Every day and night, former Louisiana prosecutor A.M. Stroud thinks about Glenn Ford, the man he wrongfully sent to prison for almost half of his life and who would have been executed by the state had he not been exonerated 30 years after his conviction.
It's a regret that haunts Stroud. But he believes his story serves as a cautionary tale about the need to end the capital punishment. And he raised that caution to a state Senate committee that advanced legislation Tuesday to abolish the death penalty in Louisiana.
"We, as humans, cannot handle the power of life and death; we're not designed for it," he said, hanging his head in shame as he testified before legislators considering a state ban on capital punishment. "I know at some point I am going to have to answer for what I've done. I hope that God has more mercy on me than I had for Mr. Ford."
But Baton Rouge attorney Michelle Ghetti and her daughter Christie Battaglia say they are also haunted. Ghetti's ex-husband John Battaglia attacked her while they were married and put her in the hospital for three days. John Battaglia went on to re-marry and killed his own children from his second marriage, while his new wife was on the phone with him.
Today, he sits on death row in Texas. He told filmmakers who made a documentary about his crimes that he still wishes he'd killed Ghetti.
"If not for the death penalty, we'd be living in fear," Christie Battaglia said calming herself after bursting into tears at the mention of her father's crimes. Battaglia, who lost her half-sisters, said she believes her father would also kill her if given the chance.
These are just some of the difficult moral questions that Louisiana legislators will be wrestling with over the next few weeks as they consider bills to make Louisiana the 19th state in the nation and the first in the Deep South to abolish the death penalty.
A Senate committee on Tuesday advanced Senate Bill 142, by Baton Rouge Sen. Dan Claitor, a Republican, which is the furthest a ban on the death penalty has advanced in the Louisiana Legislature in recent memory. But the measure has a long way to go, and it faces considerable opposition from law enforcement leaders and victims. There is similar legislation in the House being proposed by Rep. Terry Landry, D-New Iberia.
The debate among Louisiana lawmakers to end the death penalty came less than a day after the neighboring state of Arkansas grabbed national headlines for executing two people in one night, the first time a state has done back-to-back executions since 2000. Arkansas is rushing to execute people on death row before the state's supply of lethal injection drugs expires.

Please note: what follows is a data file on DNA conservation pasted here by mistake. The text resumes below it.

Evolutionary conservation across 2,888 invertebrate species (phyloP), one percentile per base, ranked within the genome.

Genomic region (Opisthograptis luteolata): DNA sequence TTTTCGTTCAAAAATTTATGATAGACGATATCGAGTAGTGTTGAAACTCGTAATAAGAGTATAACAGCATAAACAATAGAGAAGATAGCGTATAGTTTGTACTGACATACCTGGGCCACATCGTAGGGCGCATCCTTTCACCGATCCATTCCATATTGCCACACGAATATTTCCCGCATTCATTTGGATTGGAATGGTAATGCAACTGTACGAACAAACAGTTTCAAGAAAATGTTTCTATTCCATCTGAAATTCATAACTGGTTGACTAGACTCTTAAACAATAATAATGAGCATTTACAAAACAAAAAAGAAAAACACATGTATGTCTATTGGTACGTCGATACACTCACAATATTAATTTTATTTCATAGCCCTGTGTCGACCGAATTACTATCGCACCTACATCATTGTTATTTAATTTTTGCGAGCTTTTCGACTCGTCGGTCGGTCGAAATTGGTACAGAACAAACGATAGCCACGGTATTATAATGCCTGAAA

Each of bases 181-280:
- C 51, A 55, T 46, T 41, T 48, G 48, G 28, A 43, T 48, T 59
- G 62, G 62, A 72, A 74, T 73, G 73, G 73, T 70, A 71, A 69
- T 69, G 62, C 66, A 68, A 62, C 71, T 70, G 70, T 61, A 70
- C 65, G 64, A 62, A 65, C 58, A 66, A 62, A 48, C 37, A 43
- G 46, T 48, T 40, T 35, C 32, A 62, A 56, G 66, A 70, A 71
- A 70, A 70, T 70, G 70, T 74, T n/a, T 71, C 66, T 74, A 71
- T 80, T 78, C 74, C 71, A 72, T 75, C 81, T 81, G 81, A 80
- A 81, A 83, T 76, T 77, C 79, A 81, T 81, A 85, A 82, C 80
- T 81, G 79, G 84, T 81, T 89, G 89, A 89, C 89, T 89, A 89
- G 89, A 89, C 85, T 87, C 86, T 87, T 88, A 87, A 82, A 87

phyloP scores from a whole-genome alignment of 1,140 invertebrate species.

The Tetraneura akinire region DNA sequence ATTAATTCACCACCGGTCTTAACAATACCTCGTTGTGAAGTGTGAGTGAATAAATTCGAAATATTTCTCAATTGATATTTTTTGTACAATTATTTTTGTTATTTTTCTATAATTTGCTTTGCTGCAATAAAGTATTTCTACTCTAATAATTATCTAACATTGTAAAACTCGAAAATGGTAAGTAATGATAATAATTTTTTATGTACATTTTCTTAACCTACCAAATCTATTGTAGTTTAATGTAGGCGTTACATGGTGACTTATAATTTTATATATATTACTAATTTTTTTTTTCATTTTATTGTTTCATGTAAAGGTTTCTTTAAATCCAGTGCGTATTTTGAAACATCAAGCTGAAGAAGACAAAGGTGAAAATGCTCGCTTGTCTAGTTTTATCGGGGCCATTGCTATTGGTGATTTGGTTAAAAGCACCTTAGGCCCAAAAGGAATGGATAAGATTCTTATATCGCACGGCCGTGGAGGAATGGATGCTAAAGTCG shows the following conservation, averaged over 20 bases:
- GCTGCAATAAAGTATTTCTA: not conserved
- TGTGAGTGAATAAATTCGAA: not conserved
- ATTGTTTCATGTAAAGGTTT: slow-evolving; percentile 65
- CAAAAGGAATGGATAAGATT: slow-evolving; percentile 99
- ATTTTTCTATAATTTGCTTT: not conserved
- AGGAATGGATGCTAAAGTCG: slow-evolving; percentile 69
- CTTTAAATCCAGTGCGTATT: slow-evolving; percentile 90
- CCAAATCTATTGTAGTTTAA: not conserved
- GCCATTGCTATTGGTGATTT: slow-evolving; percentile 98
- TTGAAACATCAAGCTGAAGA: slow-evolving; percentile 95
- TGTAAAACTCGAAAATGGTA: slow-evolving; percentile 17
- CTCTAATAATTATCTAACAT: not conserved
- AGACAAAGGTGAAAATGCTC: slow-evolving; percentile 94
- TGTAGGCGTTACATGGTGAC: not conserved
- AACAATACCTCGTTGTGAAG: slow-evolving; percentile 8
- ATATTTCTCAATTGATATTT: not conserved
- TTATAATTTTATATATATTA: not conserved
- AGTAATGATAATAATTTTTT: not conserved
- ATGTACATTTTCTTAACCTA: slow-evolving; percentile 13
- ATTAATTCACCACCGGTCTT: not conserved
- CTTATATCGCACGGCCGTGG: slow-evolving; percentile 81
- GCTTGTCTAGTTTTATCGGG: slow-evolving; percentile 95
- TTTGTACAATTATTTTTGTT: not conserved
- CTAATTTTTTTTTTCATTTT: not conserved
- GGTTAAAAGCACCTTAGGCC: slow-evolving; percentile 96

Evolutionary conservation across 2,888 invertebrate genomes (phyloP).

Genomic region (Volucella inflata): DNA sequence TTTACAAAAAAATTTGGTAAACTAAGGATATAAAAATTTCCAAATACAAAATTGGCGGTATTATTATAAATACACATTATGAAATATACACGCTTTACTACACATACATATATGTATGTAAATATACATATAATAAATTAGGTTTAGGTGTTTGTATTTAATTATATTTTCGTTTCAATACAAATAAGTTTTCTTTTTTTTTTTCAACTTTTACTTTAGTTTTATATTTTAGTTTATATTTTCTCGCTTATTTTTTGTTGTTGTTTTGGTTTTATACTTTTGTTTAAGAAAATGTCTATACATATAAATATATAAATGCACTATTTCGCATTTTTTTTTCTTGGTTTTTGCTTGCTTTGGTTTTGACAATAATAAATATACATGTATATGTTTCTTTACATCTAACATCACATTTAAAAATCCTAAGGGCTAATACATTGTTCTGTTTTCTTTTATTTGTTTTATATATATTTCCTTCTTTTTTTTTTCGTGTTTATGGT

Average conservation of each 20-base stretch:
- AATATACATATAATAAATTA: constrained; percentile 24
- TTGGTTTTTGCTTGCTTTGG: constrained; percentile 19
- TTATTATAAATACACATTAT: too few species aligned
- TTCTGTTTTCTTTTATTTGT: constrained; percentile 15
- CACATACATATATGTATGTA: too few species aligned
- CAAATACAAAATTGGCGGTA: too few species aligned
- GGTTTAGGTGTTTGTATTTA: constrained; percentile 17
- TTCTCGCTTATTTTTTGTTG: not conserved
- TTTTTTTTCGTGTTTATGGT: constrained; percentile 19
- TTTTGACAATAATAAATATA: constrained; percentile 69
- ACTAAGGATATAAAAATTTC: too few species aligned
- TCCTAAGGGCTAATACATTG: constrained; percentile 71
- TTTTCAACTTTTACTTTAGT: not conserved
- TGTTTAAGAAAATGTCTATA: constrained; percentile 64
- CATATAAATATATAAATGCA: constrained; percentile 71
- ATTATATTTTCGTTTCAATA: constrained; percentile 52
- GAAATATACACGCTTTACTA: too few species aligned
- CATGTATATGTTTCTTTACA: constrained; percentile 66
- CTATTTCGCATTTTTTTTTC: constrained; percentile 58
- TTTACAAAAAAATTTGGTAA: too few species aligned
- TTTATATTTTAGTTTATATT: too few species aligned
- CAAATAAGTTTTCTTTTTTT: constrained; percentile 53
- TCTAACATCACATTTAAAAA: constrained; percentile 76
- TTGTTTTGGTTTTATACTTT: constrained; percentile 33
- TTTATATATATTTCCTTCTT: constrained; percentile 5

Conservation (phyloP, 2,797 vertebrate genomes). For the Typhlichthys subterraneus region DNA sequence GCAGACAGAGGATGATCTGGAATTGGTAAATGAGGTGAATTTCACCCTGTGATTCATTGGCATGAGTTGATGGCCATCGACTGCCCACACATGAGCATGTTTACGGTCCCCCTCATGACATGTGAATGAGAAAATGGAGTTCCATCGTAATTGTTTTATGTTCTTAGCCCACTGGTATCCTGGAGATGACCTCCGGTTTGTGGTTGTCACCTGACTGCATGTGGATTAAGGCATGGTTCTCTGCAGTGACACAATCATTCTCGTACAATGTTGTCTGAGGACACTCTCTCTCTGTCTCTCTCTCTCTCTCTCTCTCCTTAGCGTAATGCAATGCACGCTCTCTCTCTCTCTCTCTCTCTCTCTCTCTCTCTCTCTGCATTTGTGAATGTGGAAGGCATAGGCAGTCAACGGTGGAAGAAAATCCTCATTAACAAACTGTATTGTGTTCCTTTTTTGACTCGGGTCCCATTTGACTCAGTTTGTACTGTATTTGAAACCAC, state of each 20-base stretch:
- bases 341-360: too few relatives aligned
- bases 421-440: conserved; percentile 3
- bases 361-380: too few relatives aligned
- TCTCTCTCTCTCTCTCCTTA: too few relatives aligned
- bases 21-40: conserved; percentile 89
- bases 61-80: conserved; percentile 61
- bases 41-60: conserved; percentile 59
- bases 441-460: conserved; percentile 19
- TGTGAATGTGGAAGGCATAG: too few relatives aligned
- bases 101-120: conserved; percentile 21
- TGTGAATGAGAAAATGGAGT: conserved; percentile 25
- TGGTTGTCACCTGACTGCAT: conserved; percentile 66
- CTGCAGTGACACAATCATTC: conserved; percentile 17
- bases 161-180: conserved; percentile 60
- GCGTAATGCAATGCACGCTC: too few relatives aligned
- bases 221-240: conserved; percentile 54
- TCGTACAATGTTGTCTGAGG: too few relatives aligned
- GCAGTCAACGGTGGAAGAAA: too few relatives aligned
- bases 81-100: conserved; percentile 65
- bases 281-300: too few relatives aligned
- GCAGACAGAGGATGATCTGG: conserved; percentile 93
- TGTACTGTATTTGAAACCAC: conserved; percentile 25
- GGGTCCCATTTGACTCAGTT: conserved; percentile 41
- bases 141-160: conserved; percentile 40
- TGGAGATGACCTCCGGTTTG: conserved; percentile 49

Claitor's bill would not apply to the 73 inmates in Louisiana already sentenced to death; it would go into effect for those convicted after Aug. 1. However, opponents of the bill said they believed courts could use the law as ammunition to end the practice retroactively in the state.
Advocates of ending the death penalty cited both a moral and fiscal responsibility.
Louisiana Public Defender James Dixon said more than $91 million has been spent by the state to defend capital cases since 2008. And during that time, only one person has been executed – a man who waived his right to appeal.
"This is extremely expensive and extremely ineffective," Dixon said.
Nick Trenticosta, an attorney and opponent of the death penalty, said Louisiana has the highest reversal rate for capital sentences in the nation. Since 1977, there have been 242 people sentenced to death, and only 28 executions. Eleven death row inmates have been exonerated.
"What is the cost versus the benefit of continuing its use?" he asked the committee.
Some church leaders also spoke in support of abolishing the penalty.
"For Catholics, ending the death penalty involves our faith," said Bishop Shelton Fabre, of Houma. "Our belief is that all human life is sacred and human life is a gift from God."
But district attorneys and law enforcement groups, who have considerable sway with lawmakers, came out against the measure, saying it's an appropriate punishment for some of the rare, heinous criminals.
Battaglia said lawmakers concerned about executing wrongfully convicted people should focus more specifically on that issue.
"Fix the system. Fix the reason wrongfully convicted people are put on death row," she said. "But there are people who don't change."
Ricky Babin, Ascension Parish district attorney, noted that the death penalty is a rare punishment that is reserved for "the most heinous and most aggravating crimes." He cited infamous murderers such as James Holmes, who killed 12 people in an Aurora, Colorado movie theater, and Dylann Roof, who killed nine people in a historically black Charleston, South Carolina church, as examples of people deserving of capital punishment consideration. Roof was sentenced to death, but Holmes was spared.
Babin and Ghetti also said they were concerned that the combination of eliminating the death penalty and the Legislature's other efforts to expand parole opportunities to inmates could lead to dangerous criminals being released. However, parole eligibility is not a guarantee of release and would require approval from the state Parole Board.
Only State Sen. Bodi White, R-Central, voted against the bill in the Senate Judiciary C Committee. The bill advances next to the full Senate floor.
"It's not my job to forgive the people who commit murders; that's for the family," White said. "It's my job to represent the 130,000 people who sent me up there."
For his part, Gov. John Bel Edwards, who is championing a slate of criminal justice reform bills this session, said he has is not wading into the death penalty debate.
Last week, in an interview with reporters, he said he would watch the debate unfold but was not going to take a position.